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If you use Alliant powder and get data from their online site be careful with it. I used their site for 357 mag loads once and the charge listed was too much. Had a hell of a time getting the cases out of the cylinder. I personally prefer Hodgdons online data due to the amazing accuracy I get from their data. Reloading manuals are a must though. They're full of great information that every reloader needs to know.
 

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While the test as shown in the picture in response #5 is a way, there is something missing: will the resultant round fit the magazine and load into the chamber reliably from the magazine.

In addition, the adjustment of the normal combo seating/crimp die is a two part adjustment. First seat the bullet with the seating stem way down so that the case does not get crimped by the die. You do it in little steps and stop when you have it the correct OAL (you can do worse than use the dimension in the reloading manual). The seated cartridge is now your "Gage" cartridge. Back the seating stem all the way out and back the die body out a few turns as well. Now run the Gage slowly up into the die and observe the crimp. Slowly and repetitively adjust the die body down until the crimp is correct when the press ram is all the way up and over center. Put the Gage back on the shell holder and run the ram to the top. Now gently lower the seating stem until it just touches the Gage bullet nose and lock it down. Run a few rounds through the die and verify that both the seating depth and crimp are OK. If you over crimp the cartridges the mouth of the case will expand and not fit into the chamber. There are measurement in the reloading manual to help determine when you have gone too far or you can use the barrel as shown in #5 above. Also make sure the finished cartridges will fit in to the magazine. Get them too long and they won't. Observe the reloading manual minimum seating depth because if you set them too deeply you may get increased pressures.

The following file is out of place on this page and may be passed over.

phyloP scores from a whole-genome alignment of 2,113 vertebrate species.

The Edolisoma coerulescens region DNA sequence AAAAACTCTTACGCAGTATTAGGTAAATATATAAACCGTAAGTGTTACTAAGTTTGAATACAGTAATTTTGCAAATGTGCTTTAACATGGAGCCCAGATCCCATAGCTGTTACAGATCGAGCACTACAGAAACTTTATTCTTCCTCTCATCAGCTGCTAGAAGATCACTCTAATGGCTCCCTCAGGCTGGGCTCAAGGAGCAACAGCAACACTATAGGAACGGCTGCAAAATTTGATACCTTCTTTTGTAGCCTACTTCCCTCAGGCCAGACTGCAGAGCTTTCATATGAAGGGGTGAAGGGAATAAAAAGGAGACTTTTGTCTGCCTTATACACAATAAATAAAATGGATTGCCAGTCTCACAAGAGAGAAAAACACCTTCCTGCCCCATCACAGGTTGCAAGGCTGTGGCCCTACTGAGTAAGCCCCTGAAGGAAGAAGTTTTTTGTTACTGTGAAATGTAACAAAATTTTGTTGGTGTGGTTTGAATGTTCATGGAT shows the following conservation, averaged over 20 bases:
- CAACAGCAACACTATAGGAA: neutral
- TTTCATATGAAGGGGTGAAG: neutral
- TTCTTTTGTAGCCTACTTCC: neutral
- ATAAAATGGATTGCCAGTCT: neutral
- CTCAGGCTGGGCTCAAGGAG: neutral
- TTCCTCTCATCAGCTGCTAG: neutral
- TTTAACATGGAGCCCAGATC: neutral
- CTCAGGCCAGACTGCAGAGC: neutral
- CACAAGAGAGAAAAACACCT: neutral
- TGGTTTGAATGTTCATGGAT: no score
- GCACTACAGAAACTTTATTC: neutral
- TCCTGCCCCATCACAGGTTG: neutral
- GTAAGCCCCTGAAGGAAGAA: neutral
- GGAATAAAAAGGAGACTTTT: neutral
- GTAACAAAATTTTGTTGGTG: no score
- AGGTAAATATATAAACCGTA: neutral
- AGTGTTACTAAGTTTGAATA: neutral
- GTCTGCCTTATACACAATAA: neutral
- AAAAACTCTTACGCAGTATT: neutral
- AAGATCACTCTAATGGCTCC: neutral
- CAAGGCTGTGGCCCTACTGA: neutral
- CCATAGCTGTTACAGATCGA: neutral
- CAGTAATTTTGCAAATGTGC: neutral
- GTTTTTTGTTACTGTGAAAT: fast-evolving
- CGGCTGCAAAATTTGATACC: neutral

LDBennett
 

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When I started setting up my dies I did what LD Bennet said and read the heck out of anything I could get my hands on.However when I set the bullet seating die I took a factory round and put it in the press and turned the collet until it touched the factory bullet and it worked perfect and I havent touched it since.Good luck and let us know how it turned out.
 

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ryan42:

If you choose to crimp you pretty much have to do it the way I said in the above post. There is no shortcut but there is an easier way.

You can separate the bullet seating process from the crimping process with a separate crimping die. More on that later.

If you shoot rifle cartridges in a bolt gun and transport the ammo in a ammo box and don't put more than a one in the internal magazine then there is little reason to crimp the ammo you make up for it.

But if you hunt and cary loose ammo in you clothing or if your gun carries more than one round in a magazine or revolver cylinder and the gun is even a milder recoiling gun or the gun is a semi-auto then you need to crimp. The last thing you want is for the recoil or poor handling in the field to push the bullet too deeply into the case. That raises pressures and could hurt the gun or maybe you. That also goes for pistol ammo especially in semi-auto and revolvers. Crimping is necessary to maintain the quality of the ammo.

For rifles you can use a separate die from LEE, the Factory Crimp Die (Lee FCD). It closes a collet around the case to horizontally crimp the case as compared to the standard way a regular seating/crimp die does it, horizontally by pushing the case against a ledge inside the die. In the regular seating/crimp die you risk buckling the case shoulder if you over adjust the die and all the cases are not the same length.

The separate crimp die for pistols is just a crimp only die done in the same way as the seating/crimp die but without the bullet seating part of the die. So is the pistol version of the Lee FCD. But the LEE Pistol FCD has a sizing ring in the base that makes sure all crimped pistol ammo is the correct size to fit in any chamber of the correct caliber.

LDBennett